Airman sharpens leadership skills through speeches

  • Published
  • By Airman 1st Class John Linzmeier
  • 22nd Air Refueling Wing Public Affairs
To his friends, he may seem a bit more charismatic lately. To his leadership, he appears to be a stronger communicator. For the Airmen he supervises, he became a better listener.

For Staff Sgt. Ryan Lynn, 22nd Civil Engineer Squadron construction management NCO in charge, life is a continuous opportunity to become a better version of himself. One of ways the he strives to be a better person is by meeting up with other like-minded people through a Toastmasters International club.

Individuals who attend Toastmasters, gather on a weekly basis to improve their communication skills.

"It's such a great learning experience and a fun atmosphere," said Lynn. "The professionalism and enthusiasm here is not found in many places. I feel I've been pretty lucky to be working with such a great group of people since I first joined in February."

While the atmosphere is warm and welcoming, Lynn said a Toastmasters meeting can be very nerve-racking experience for a newcomer, since the sessions revolve around public speaking and often put members on the spotlight. A small room of friendly listeners can appear to be daunting and cavernous to an inexperienced speaker.

Listeners provide Lynn with feedback after each speech he delivers. As a junior member, he paired up with an experienced mentor who has helped him to overcome challenges and prepare for future presentations.

"He naturally has a commanding style of speaking," said Deanna Schwarz, Lynn's mentor." The first speech he gave, he was very authoritarian, which can be a challenge for some people in uniform. Ryan worked hard to tone down his voice to a conversational level, and I think he has come a long way."

Public speaking is nothing new to Lynn. He practiced delivering speeches while in college, Airman Leadership School and work.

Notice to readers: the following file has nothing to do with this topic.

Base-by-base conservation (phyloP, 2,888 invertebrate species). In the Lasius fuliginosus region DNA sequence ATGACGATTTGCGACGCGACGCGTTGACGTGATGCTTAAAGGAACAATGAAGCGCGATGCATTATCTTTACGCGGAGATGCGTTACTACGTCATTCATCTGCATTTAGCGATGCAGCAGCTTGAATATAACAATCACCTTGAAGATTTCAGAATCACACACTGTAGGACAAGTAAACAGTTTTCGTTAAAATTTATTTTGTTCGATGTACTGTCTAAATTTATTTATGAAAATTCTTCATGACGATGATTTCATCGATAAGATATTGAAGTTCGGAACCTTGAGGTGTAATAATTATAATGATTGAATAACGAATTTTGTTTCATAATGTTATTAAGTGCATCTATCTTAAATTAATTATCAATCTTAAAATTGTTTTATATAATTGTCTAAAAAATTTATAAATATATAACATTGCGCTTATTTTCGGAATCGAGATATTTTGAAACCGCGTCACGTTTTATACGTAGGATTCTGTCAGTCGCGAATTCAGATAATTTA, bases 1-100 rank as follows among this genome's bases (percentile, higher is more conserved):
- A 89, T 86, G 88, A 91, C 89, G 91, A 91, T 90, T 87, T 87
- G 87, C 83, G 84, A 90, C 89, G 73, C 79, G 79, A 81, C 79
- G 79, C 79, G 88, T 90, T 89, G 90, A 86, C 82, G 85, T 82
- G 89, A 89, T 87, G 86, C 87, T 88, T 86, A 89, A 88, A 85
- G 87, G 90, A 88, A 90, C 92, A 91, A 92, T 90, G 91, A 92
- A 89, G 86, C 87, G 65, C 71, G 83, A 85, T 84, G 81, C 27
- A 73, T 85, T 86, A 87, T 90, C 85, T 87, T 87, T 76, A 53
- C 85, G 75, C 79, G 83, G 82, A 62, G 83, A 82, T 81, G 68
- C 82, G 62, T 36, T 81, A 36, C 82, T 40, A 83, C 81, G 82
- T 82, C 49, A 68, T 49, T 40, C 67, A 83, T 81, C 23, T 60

Training has made Lynn more proficient with prepared speeches; however, he is now primarily focusing on non-rehearsed speeches.

"The impromptu speech is one of the areas I have been lacking in," he said. "I'm trying to strengthen my ability to improvise because it can cross over to daily conversational skills."

The feedback helped Lynn identify his strongest and weakest attributes, which help him to create new speaking goals to improve on.

"To my Airmen, it's my role to know what I'm talking about," said Lynn. "If I was constantly stuttering and using filler words like, 'uh' and 'um,' it could lower my credibility with those individuals. They deserve to be led by a good communicator, so that's why I'm always looking to improve."

Lynn's motives are not limited to his current position. He considers his improving communication skills a future investment.

"The skills I develop here can help me to remain competitive for promotions," he said. "As you climb up the latter to superintendant positions, you tend to do a lot more public speaking, so it's going to help there as well."

With a few speeches under his belt, Lynn is eager to share some of the benefits he has gained from public speaking with the men and women of team McConnell. He is working with more Airmen to establish a new Toastmasters club on base, which is scheduled to begin in October.